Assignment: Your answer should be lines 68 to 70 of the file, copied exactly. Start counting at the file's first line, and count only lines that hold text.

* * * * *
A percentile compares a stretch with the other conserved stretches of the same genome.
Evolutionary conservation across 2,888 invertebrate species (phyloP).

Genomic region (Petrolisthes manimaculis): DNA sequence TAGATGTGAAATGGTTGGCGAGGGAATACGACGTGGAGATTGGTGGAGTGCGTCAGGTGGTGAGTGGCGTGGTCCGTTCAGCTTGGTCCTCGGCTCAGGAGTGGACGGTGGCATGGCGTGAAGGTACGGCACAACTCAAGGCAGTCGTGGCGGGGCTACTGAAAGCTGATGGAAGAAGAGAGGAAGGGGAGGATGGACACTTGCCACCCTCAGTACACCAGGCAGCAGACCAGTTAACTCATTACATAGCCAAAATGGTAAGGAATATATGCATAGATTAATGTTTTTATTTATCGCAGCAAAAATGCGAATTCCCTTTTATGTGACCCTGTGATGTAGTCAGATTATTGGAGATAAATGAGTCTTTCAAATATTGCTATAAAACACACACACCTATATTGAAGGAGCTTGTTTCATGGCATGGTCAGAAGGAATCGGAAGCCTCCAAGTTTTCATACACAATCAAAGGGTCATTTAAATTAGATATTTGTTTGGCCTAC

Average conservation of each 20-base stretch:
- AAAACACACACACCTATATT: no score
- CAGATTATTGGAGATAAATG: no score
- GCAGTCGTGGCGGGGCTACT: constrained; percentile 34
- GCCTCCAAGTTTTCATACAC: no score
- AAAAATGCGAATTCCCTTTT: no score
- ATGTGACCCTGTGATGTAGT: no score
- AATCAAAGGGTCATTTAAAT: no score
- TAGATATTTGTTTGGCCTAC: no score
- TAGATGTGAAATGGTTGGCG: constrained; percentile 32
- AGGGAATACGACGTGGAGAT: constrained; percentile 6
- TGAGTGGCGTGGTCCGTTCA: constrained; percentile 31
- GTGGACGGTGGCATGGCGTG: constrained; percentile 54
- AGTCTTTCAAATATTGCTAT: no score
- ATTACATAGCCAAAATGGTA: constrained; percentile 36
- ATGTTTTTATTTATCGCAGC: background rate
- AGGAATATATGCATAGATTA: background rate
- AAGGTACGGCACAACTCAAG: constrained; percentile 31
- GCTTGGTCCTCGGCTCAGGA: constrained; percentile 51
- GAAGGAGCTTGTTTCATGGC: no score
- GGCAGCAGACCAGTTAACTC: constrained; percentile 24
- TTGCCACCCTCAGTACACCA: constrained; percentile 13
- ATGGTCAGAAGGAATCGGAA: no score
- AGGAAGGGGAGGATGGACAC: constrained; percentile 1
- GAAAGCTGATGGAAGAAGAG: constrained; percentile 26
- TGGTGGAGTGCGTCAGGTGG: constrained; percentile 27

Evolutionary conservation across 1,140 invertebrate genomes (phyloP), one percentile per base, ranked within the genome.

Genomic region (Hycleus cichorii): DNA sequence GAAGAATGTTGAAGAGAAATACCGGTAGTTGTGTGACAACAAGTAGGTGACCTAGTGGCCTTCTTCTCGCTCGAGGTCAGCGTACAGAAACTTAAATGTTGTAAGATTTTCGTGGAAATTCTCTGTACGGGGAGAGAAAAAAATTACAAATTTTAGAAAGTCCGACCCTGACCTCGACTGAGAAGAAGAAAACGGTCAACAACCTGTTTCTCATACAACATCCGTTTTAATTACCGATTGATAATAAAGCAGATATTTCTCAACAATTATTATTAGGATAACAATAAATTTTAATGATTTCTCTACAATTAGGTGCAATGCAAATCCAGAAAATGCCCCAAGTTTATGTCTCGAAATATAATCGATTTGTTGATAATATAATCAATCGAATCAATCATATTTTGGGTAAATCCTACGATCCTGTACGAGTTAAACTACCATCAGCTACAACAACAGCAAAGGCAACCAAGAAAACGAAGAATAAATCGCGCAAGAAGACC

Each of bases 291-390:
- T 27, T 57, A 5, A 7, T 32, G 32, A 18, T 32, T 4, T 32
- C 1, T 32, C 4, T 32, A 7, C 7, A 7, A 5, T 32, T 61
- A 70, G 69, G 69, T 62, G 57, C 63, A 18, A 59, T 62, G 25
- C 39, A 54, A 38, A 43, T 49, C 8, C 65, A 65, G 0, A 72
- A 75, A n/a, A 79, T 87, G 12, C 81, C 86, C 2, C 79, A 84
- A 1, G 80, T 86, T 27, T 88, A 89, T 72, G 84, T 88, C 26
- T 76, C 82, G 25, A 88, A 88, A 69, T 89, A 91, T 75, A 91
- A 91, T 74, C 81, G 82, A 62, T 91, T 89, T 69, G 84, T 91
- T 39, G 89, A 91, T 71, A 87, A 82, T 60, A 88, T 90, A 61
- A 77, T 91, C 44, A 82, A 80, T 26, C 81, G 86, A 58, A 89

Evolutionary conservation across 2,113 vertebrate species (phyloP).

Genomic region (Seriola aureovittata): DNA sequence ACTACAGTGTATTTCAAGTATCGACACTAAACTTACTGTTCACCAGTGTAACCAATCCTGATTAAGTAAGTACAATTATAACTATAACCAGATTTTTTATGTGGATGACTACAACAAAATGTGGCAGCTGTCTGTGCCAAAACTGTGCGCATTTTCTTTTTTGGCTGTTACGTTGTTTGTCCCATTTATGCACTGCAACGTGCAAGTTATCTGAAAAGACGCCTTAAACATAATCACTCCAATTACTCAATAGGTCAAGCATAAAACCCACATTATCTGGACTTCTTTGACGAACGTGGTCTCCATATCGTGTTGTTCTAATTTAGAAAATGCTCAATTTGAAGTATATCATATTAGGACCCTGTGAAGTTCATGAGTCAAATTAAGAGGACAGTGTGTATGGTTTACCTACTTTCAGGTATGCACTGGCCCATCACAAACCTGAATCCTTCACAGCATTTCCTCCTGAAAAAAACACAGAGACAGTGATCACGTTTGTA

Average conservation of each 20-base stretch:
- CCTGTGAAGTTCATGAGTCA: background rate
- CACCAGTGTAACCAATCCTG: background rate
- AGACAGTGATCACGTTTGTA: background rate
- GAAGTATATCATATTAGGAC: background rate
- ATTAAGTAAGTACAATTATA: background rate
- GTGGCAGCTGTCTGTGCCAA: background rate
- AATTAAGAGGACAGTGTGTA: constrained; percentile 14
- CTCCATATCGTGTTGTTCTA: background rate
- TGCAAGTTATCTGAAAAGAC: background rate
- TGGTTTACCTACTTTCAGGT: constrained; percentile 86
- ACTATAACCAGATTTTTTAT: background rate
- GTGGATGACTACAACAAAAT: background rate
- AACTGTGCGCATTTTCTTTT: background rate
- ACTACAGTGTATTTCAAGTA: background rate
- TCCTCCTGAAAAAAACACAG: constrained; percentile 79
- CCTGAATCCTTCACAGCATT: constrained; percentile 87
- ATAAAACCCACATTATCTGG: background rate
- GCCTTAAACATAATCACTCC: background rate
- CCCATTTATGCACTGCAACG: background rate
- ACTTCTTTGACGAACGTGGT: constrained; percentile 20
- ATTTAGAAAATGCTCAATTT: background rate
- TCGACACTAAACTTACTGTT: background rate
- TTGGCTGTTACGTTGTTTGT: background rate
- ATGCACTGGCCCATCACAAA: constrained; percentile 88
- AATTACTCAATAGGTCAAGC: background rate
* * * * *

- TTGGCTGTTACGTTGTTTGT: background rate
- ATGCACTGGCCCATCACAAA: constrained; percentile 88
- AATTACTCAATAGGTCAAGC: background rate